(A story for those of you feeling “weird” about having diabetes.)
It’s 15 degrees outside right now, and that represents a warming trend. Factoring in the wind chill, we’ve been lucky to top the zero mark for the past week. So I thought today would be a good day to write about summer. Summer camp, to be more specific.
When I was 15 years old and newly diagnosed with Type 1 diabetes, I was pretty sure my life as a “normal human being” was over. I found out I had diabetes in a routine doctor’s appointment, when my blood glucose was a mere 160. Certainly a high a number, but a stone’s throw away from the normal range. Most other people discover Type 1 diabetes after their blood glucose surges so high they have to be taken to the hospital, most often thinking they were simply going through a particularly bad cold or other virus that just got worse and worse.
Finding out as I did was a mixed blessing. It eased the transition, but it also gave me more time to think about the impending change I would undertake from, in my adolescent view of things, “normal Scott” to “diabetic Scott.” A month or so after that initial doctor’s visit and several new-age diets that would “surely take care of that prediabetes without the need for me to go onto insulin” later, I went on insulin. And that was the beginning of my life as someone with diabetes.
Flash forward a year or two, and I found myself at 16. Life was pretty good overall, aside from the whole “you’ve got diabetes now” thing. But I was still pretty sure diabetes made me weird. I went to a small school, where I was the only person who had diabetes. I didn’t know anyone else in my family’s circle of friends with the condition. I was pretty convinced I was the only one in the city of Boulder, in fact. I felt weird, strange, like I was on my own little “diabetic island”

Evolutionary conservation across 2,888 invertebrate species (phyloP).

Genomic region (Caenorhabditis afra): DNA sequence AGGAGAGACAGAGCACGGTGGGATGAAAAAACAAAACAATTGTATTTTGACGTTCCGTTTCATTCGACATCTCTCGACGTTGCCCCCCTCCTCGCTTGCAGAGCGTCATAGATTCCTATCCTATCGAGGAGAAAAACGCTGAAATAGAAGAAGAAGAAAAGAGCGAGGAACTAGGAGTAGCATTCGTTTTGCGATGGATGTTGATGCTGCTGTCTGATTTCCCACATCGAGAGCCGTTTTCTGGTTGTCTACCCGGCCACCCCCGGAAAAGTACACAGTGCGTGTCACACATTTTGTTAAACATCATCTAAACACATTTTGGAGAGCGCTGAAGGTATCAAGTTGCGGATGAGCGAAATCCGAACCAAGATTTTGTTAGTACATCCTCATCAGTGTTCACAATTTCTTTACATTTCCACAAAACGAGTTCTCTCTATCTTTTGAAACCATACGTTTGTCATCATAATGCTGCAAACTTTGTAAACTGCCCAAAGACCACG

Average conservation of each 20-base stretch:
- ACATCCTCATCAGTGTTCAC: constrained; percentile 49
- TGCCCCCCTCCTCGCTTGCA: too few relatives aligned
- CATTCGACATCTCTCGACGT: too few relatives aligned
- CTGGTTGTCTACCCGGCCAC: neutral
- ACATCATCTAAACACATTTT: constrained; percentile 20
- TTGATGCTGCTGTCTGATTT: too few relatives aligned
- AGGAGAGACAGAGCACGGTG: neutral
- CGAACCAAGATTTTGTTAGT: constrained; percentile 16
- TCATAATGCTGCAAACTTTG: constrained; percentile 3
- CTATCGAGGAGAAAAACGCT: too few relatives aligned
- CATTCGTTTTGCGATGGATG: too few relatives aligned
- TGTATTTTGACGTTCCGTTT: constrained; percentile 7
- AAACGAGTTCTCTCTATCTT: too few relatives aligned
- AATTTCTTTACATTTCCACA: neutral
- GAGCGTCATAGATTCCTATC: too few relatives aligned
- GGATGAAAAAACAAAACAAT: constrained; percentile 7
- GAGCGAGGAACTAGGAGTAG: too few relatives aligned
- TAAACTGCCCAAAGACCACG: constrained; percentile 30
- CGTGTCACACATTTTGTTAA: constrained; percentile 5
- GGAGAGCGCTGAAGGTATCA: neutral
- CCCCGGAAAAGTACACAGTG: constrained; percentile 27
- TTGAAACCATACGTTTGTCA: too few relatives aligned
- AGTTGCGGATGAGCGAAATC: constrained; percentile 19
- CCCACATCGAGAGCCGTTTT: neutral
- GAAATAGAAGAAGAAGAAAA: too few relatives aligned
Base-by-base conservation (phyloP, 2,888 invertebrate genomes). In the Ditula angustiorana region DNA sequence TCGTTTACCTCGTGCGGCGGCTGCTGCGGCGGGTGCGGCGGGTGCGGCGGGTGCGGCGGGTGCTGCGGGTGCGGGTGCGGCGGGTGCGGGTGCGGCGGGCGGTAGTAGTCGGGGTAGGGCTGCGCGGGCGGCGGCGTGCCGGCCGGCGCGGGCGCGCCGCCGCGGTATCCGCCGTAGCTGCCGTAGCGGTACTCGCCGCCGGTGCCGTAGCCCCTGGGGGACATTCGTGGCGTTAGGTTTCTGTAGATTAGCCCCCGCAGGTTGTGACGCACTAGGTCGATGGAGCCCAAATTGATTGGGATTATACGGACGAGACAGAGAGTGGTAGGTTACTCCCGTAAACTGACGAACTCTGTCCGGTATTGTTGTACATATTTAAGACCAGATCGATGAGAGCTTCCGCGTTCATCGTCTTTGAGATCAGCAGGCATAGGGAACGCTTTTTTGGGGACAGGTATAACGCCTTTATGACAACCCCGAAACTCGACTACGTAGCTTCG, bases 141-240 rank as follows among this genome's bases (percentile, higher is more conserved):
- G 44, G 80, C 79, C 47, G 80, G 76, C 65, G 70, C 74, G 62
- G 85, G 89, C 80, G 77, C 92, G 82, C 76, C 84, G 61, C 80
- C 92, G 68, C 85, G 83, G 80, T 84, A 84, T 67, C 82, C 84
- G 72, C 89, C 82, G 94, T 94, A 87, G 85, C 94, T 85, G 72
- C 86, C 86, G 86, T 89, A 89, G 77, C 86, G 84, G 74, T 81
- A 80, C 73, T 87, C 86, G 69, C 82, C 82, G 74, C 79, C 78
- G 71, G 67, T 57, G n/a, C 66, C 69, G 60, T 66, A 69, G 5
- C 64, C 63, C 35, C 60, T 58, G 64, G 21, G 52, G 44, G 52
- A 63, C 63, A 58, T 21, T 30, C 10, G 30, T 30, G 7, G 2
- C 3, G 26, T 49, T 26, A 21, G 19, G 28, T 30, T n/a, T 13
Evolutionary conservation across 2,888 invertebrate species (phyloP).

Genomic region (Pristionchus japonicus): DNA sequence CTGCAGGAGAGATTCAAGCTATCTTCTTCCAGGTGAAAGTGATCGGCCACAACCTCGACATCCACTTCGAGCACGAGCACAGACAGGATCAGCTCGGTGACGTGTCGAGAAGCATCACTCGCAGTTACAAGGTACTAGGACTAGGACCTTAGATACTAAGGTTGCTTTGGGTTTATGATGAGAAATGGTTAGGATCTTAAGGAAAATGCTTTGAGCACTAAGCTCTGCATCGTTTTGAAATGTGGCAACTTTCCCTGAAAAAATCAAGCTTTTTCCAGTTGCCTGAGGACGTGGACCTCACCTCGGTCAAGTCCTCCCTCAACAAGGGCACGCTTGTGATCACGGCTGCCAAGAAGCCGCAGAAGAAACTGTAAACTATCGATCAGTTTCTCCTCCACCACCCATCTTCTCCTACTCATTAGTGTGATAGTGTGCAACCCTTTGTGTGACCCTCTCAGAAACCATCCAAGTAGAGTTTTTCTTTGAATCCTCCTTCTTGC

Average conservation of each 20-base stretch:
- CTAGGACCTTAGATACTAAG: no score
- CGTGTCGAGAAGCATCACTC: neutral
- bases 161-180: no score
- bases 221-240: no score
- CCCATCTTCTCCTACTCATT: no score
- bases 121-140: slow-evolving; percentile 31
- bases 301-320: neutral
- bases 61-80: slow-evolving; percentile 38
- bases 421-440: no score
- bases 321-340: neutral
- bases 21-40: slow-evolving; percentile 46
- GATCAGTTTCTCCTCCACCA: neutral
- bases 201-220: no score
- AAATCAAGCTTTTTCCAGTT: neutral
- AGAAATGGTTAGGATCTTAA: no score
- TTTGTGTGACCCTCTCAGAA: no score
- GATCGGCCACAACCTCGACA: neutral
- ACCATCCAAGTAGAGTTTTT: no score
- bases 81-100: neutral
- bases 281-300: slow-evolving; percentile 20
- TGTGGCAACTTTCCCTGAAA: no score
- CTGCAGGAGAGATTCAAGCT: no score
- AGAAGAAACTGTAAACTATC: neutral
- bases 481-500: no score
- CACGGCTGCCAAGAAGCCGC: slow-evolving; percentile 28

And then my mom told me she found a camp for kids my age with diabetes. I was mortified at the idea! Here I was feeling like a weirdo already, and she was suggesting I go to a special camp? Come ON, now! I thought it sounded like the single worst idea I had ever heard of. But somehow, we negotiated that I would go to the camp, but I could leave after the first day if I didn’t like it. And so, reluctantly, I went.
The camp was an outdoor, mountain campground. We stayed in cabins, each sleeping about six of us. There was, of course, a good medical staff on hand. In the mornings, we would check our blood glucose levels and take our insulin together before heading over to the breakfast hall. Each night at around 1 AM, we would all be woken up to check our overnight blood glucose levels. During the days, we hiked, did a ropes course, and various other summer camp activities.
Needless to say, I didn’t go home after the first day. I stayed the whole week. I loved it, and returned the next year to do it again. What blew me away was how great it felt to be surrounded by other people facing the same set of challenges I had to face everyday. I loved the fact that I never needed to explain what I was doing when I monitored, or what “diabetes” was to anyone, or WHY I needed to wait a half-hour before eating (this was in the days before fast-acting insulin, when insulin needed a solid half-hour to start kicking in). Far from making me feel weird, the place made me feel normal, made me realize I wasn’t alone in facing this thing.
I plan on looking into the feasibility of working at such a camp this summer. I think they do wonders. And I wanted to share this story with anyone who finds himself in a similar situation. You might be new to diabetes, you might feel weird about having it. You might feel “weak,” or “strange” about this new element in your life. The key is not to shrink away from it or try to minimize it. The key is to connect with others, be open, and understand that there is a huge community of fellow travelers on this path.
I’ve neglected the lessons I learned that summer a bit, I think. I write this blog, yes, but the fact is I don’t do much in my day-to-day life to connect with other people who live with diabetes. I would like to help younger people who are new to the condition if I could find a way. I’d like to branch out and rekindle the magic of that camp. I really would.
So, once the sun finally returns, and the mercury starts to rise, maybe I’ll find myself at summer camp again, with the chance to support other young people facing the challenge of diabetes. That would be a wonderful gift.